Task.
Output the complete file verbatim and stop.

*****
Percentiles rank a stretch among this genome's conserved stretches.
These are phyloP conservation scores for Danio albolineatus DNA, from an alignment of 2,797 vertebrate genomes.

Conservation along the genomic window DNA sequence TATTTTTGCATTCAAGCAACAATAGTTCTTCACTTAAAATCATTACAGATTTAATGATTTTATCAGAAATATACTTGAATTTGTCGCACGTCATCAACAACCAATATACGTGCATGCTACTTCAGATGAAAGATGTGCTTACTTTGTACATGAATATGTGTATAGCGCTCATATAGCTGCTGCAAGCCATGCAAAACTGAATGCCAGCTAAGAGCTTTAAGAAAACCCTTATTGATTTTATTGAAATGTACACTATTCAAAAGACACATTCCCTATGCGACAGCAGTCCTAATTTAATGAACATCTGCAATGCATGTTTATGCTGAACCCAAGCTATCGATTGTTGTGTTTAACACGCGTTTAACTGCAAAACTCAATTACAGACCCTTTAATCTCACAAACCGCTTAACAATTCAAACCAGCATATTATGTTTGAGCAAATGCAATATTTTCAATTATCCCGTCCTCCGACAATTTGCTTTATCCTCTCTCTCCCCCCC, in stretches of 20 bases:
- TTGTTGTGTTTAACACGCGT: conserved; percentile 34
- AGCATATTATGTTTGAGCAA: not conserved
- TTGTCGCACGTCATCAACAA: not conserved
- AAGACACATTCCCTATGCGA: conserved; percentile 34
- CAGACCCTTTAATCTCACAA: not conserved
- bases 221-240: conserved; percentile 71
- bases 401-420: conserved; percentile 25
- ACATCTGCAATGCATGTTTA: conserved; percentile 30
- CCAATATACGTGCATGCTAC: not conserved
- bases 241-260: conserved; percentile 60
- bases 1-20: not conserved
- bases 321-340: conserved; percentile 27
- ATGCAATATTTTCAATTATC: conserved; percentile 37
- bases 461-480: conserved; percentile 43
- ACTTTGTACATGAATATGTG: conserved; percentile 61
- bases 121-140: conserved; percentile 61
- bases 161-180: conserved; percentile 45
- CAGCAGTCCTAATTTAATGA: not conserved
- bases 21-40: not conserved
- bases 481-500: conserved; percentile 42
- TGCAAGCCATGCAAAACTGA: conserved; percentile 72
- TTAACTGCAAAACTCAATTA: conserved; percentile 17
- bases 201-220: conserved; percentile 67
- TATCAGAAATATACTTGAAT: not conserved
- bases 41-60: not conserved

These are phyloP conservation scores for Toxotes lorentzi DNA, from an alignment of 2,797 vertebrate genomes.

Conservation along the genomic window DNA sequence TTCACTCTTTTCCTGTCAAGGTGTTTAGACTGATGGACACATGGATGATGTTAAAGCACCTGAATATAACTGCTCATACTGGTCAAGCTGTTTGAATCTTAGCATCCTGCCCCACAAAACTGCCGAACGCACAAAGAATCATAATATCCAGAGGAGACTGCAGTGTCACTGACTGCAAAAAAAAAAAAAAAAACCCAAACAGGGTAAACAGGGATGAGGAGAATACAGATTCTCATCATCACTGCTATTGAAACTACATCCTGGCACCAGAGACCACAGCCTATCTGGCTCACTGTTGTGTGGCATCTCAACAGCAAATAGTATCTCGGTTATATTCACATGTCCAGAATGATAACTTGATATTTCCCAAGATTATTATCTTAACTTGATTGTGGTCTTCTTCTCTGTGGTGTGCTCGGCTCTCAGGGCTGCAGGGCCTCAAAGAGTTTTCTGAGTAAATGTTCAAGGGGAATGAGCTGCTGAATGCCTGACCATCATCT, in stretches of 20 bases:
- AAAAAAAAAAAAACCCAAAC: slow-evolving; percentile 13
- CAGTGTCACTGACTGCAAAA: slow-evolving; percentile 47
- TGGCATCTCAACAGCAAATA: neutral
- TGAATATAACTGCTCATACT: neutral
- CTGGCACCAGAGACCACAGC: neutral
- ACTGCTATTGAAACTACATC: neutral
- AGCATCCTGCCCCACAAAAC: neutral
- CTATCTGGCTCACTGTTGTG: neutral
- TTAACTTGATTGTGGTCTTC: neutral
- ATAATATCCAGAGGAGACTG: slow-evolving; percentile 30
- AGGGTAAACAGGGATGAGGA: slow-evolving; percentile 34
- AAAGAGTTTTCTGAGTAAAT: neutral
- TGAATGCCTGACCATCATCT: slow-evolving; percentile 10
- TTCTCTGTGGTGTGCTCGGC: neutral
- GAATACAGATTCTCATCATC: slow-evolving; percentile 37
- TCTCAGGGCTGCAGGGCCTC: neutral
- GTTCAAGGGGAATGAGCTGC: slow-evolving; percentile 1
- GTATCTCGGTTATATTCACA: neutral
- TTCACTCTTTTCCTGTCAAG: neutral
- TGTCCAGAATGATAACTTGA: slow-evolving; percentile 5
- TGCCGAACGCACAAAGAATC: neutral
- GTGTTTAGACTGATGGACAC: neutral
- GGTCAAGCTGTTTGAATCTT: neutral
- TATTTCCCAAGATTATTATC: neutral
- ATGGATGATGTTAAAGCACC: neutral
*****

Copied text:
Percentiles rank a stretch among this genome's conserved stretches.
These are phyloP conservation scores for Danio albolineatus DNA, from an alignment of 2,797 vertebrate genomes.

Conservation along the genomic window DNA sequence TATTTTTGCATTCAAGCAACAATAGTTCTTCACTTAAAATCATTACAGATTTAATGATTTTATCAGAAATATACTTGAATTTGTCGCACGTCATCAACAACCAATATACGTGCATGCTACTTCAGATGAAAGATGTGCTTACTTTGTACATGAATATGTGTATAGCGCTCATATAGCTGCTGCAAGCCATGCAAAACTGAATGCCAGCTAAGAGCTTTAAGAAAACCCTTATTGATTTTATTGAAATGTACACTATTCAAAAGACACATTCCCTATGCGACAGCAGTCCTAATTTAATGAACATCTGCAATGCATGTTTATGCTGAACCCAAGCTATCGATTGTTGTGTTTAACACGCGTTTAACTGCAAAACTCAATTACAGACCCTTTAATCTCACAAACCGCTTAACAATTCAAACCAGCATATTATGTTTGAGCAAATGCAATATTTTCAATTATCCCGTCCTCCGACAATTTGCTTTATCCTCTCTCTCCCCCCC, in stretches of 20 bases:
- TTGTTGTGTTTAACACGCGT: conserved; percentile 34
- AGCATATTATGTTTGAGCAA: not conserved
- TTGTCGCACGTCATCAACAA: not conserved
- AAGACACATTCCCTATGCGA: conserved; percentile 34
- CAGACCCTTTAATCTCACAA: not conserved
- bases 221-240: conserved; percentile 71
- bases 401-420: conserved; percentile 25
- ACATCTGCAATGCATGTTTA: conserved; percentile 30
- CCAATATACGTGCATGCTAC: not conserved
- bases 241-260: conserved; percentile 60
- bases 1-20: not conserved
- bases 321-340: conserved; percentile 27
- ATGCAATATTTTCAATTATC: conserved; percentile 37
- bases 461-480: conserved; percentile 43
- ACTTTGTACATGAATATGTG: conserved; percentile 61
- bases 121-140: conserved; percentile 61
- bases 161-180: conserved; percentile 45
- CAGCAGTCCTAATTTAATGA: not conserved
- bases 21-40: not conserved
- bases 481-500: conserved; percentile 42
- TGCAAGCCATGCAAAACTGA: conserved; percentile 72
- TTAACTGCAAAACTCAATTA: conserved; percentile 17
- bases 201-220: conserved; percentile 67
- TATCAGAAATATACTTGAAT: not conserved
- bases 41-60: not conserved

These are phyloP conservation scores for Toxotes lorentzi DNA, from an alignment of 2,797 vertebrate genomes.

Conservation along the genomic window DNA sequence TTCACTCTTTTCCTGTCAAGGTGTTTAGACTGATGGACACATGGATGATGTTAAAGCACCTGAATATAACTGCTCATACTGGTCAAGCTGTTTGAATCTTAGCATCCTGCCCCACAAAACTGCCGAACGCACAAAGAATCATAATATCCAGAGGAGACTGCAGTGTCACTGACTGCAAAAAAAAAAAAAAAAACCCAAACAGGGTAAACAGGGATGAGGAGAATACAGATTCTCATCATCACTGCTATTGAAACTACATCCTGGCACCAGAGACCACAGCCTATCTGGCTCACTGTTGTGTGGCATCTCAACAGCAAATAGTATCTCGGTTATATTCACATGTCCAGAATGATAACTTGATATTTCCCAAGATTATTATCTTAACTTGATTGTGGTCTTCTTCTCTGTGGTGTGCTCGGCTCTCAGGGCTGCAGGGCCTCAAAGAGTTTTCTGAGTAAATGTTCAAGGGGAATGAGCTGCTGAATGCCTGACCATCATCT, in stretches of 20 bases:
- AAAAAAAAAAAAACCCAAAC: slow-evolving; percentile 13
- CAGTGTCACTGACTGCAAAA: slow-evolving; percentile 47
- TGGCATCTCAACAGCAAATA: neutral
- TGAATATAACTGCTCATACT: neutral
- CTGGCACCAGAGACCACAGC: neutral
- ACTGCTATTGAAACTACATC: neutral
- AGCATCCTGCCCCACAAAAC: neutral
- CTATCTGGCTCACTGTTGTG: neutral
- TTAACTTGATTGTGGTCTTC: neutral
- ATAATATCCAGAGGAGACTG: slow-evolving; percentile 30
- AGGGTAAACAGGGATGAGGA: slow-evolving; percentile 34
- AAAGAGTTTTCTGAGTAAAT: neutral
- TGAATGCCTGACCATCATCT: slow-evolving; percentile 10
- TTCTCTGTGGTGTGCTCGGC: neutral
- GAATACAGATTCTCATCATC: slow-evolving; percentile 37
- TCTCAGGGCTGCAGGGCCTC: neutral
- GTTCAAGGGGAATGAGCTGC: slow-evolving; percentile 1
- GTATCTCGGTTATATTCACA: neutral
- TTCACTCTTTTCCTGTCAAG: neutral
- TGTCCAGAATGATAACTTGA: slow-evolving; percentile 5
- TGCCGAACGCACAAAGAATC: neutral
- GTGTTTAGACTGATGGACAC: neutral
- GGTCAAGCTGTTTGAATCTT: neutral
- TATTTCCCAAGATTATTATC: neutral
- ATGGATGATGTTAAAGCACC: neutral